Ah, summer. For some students that means three months away from the stress of preparing for exams, managing projects and writing papers. For others it means taking more classes, working an internship or getting a part-time job.
No matter what your plans are, don’t let the summer slip by without gaining some insight or experiences that can benefit your unique career path. Here are 10 things you can do to fill your downtime that can enhance your employability.
Volunteering is an excellent way to use the skills you possess to help a worthwhile charity or a startup that cannot currently afford to hire new staff. That selfless attitude is not only viewed favorably by employers, but it is also an excellent point of discussion to use in a future job interview.
Look for volunteer opportunities with the Volunteer Resource Center.
Set up informational interviews
Informational interviews can provide deeper insight into a particular field and build your network, which can bring more opportunities your way. This is an effective research tool that can help answer questions you might have about what it takes to work in certain industries and the proper steps to get into a career.
Shadowing an experienced professional can be a great way to get a feel for different companies and industries and to pick up some extra business experience and self-knowledge. Whether you’re someone who is uncertain of the career you want to have or even someone who has it all figured out, job shadowing will allow you to see exactly what your “dream job” may entail.
Learn a new skill
Look through job descriptions that interest you to see what types of skills are required for the position. If there is a program you don’t know or want to learn more about, find an online course that can help you master them.
CU Boulder students have access to Lynda.com which offers free courses in almost every subject. Whether you want to learn more about Microsoft Excel, Photoshop, Dreamweaver or Google Analytics, Lynda.com has a course for you.
Make a budget
Whether you take out student loans, work or earn an allowance from your parents, understanding your expenses and setting a budget can help you better prepare for life after college. Set a spending limit each month so you can cover all your expenses including food, rent, transportation, entertainment and school supplies. Summer is a great time to talk about your financial situation with your parents or legal guardian.
It’s no secret that exercise is an essential part of living, but why would it benefit your career prep? Studies show regular exercise can stimulate brain cell development, improve memory retention, increase focus and concentration, as well as relieve stress. It can also boost your mental health if you are prone to anxiety or depression.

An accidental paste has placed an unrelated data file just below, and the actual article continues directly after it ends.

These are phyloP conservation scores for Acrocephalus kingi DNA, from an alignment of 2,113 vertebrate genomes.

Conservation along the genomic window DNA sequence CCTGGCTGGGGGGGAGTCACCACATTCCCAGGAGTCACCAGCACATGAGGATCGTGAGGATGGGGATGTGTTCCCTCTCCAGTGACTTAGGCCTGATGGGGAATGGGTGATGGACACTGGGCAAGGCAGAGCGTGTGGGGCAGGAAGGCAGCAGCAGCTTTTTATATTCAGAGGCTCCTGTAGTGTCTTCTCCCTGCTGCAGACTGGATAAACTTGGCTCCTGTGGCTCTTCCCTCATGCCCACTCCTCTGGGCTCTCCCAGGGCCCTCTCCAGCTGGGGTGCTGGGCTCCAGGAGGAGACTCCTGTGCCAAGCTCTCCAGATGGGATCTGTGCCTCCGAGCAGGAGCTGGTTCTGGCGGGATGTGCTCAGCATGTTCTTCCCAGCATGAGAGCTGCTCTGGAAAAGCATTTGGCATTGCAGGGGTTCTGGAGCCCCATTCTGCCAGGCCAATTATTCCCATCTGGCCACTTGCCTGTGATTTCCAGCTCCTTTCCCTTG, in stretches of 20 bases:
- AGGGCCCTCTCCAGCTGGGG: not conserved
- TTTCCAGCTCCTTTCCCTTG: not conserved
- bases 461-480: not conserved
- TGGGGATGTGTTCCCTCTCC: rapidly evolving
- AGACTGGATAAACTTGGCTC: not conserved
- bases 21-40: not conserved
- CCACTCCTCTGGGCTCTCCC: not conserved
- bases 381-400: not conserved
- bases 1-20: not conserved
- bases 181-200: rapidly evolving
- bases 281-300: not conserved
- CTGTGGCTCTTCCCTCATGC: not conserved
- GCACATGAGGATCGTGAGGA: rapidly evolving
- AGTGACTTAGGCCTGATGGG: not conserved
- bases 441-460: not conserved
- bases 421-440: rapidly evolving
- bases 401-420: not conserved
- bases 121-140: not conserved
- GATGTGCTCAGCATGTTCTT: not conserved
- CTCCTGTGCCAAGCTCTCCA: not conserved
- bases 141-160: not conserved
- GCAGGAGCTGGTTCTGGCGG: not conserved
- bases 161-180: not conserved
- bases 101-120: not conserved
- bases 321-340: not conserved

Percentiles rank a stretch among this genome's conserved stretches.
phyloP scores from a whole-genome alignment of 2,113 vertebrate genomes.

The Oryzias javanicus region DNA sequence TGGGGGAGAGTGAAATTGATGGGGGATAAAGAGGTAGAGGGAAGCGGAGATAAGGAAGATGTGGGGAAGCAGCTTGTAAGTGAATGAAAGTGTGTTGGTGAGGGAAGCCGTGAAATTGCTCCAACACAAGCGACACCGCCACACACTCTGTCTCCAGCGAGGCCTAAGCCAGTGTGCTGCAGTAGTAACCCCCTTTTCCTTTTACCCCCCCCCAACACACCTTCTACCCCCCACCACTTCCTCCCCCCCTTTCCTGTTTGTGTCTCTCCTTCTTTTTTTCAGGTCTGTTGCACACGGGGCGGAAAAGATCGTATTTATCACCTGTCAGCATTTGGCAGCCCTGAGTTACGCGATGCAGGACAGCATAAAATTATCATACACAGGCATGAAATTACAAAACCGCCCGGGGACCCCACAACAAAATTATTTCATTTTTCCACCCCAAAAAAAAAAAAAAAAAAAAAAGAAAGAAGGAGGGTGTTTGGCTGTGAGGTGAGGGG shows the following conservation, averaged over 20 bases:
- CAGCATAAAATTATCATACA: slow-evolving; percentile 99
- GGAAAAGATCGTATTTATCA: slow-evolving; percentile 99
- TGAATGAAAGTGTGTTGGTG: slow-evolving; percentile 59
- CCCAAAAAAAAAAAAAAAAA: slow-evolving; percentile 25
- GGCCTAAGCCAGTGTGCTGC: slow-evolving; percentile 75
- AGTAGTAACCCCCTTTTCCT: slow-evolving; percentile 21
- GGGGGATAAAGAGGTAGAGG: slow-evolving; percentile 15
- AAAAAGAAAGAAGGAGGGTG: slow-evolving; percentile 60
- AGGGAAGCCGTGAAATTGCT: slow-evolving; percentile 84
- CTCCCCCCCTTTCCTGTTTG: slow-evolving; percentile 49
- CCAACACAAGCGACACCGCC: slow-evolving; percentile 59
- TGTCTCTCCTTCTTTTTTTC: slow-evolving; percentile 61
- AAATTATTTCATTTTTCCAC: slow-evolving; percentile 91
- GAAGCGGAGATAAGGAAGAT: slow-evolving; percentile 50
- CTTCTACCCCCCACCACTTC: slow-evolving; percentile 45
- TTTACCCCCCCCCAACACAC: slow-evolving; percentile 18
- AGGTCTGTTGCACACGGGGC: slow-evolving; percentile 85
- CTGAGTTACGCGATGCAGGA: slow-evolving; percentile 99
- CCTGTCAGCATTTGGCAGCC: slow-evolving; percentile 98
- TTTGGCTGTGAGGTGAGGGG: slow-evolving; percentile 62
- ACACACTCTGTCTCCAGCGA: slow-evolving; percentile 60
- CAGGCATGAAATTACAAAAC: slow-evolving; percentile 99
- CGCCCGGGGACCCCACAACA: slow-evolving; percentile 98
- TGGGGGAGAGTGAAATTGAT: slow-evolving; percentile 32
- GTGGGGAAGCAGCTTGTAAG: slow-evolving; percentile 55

Start a personal project
Developing something as simple as a blog or as big as your own startup company can add a competitive edge to your job search after college. Not only does it demonstrate self-motivation and discipline but also creativity and flexibility. And, who knows, it could turn into a successful career.
Study for grad school tests
If you’re planning on going to graduate school, use your downtime this summer to get a head start on studying for exams. Taking your entrance exams early in the semester can give you plenty of time to submit applications or retake the exam before deadlines if you’re unhappy with your score.
The Testing Services offers the GMAT, GRE and LSAT as early as September.
Clean up your social media
Employers often use social media to screen candidates for jobs and internships. Scan through all your profiles. Untag or remove images and posts that are inappropriate, offensive or distasteful. Google yourself to see what pops up and take anything down that you think would hinder your job search.
Listen to podcasts
Podcasts are a great way to learn about personal and professional development from experts in every field. Whether you’re interested in news, business, art, politics, self-help, sports or technology, there's a podcast for you. Replace your Spotify playlist with any of these recommended podcasts and listen while you exercise or have some free time.
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- Brainwaves: A weekly podcast produced at CU Boulder that explores the big ideas and groundbreaking research conducted at CU.
- College Life Podcast: This podcast brings students information and stories related to everything about college life. They interview current college students, recent graduates and people who work at colleges to discuss challenges, successes and opportunities for you to make the most of your time in college.
- How I Built This: NPR’s Guy Raz interviews some of the world’s best-known companies including Wayfair, Dell Computers, LinkedIn and more. How I Built This shares the narrative journeys from innovators, entrepreneurs and idealists and the movements they’ve built.
- Tiny Leaps, Big Changes: These 15–30 minutes podcasts consist of self-help, wellness, motivation and inspiration about developing day-to-day habits to get the most out of life.
- TED Talks Daily: Listen to thought-provoking ideas on every subject imaginable, from artificial intelligence to zoology and everything in between. This collection consists of TED and TEDx conference discussions from around the globe.
- The College Info Geek Podcast: Study Tips & Advice for Students: Learn strategies and tactics that can help you build a personal brand that will make you insanely attractive to employers. They will also give you tips on how to study better, pay off student loans quickly and start making money.
- Stuff You Should Know: One of the most popular podcasts gives a unique dose of education and entertainment. You never know what Josh and Chuck are going to discuss; it could be anything from the story of Rosa Parks to how sushi is made.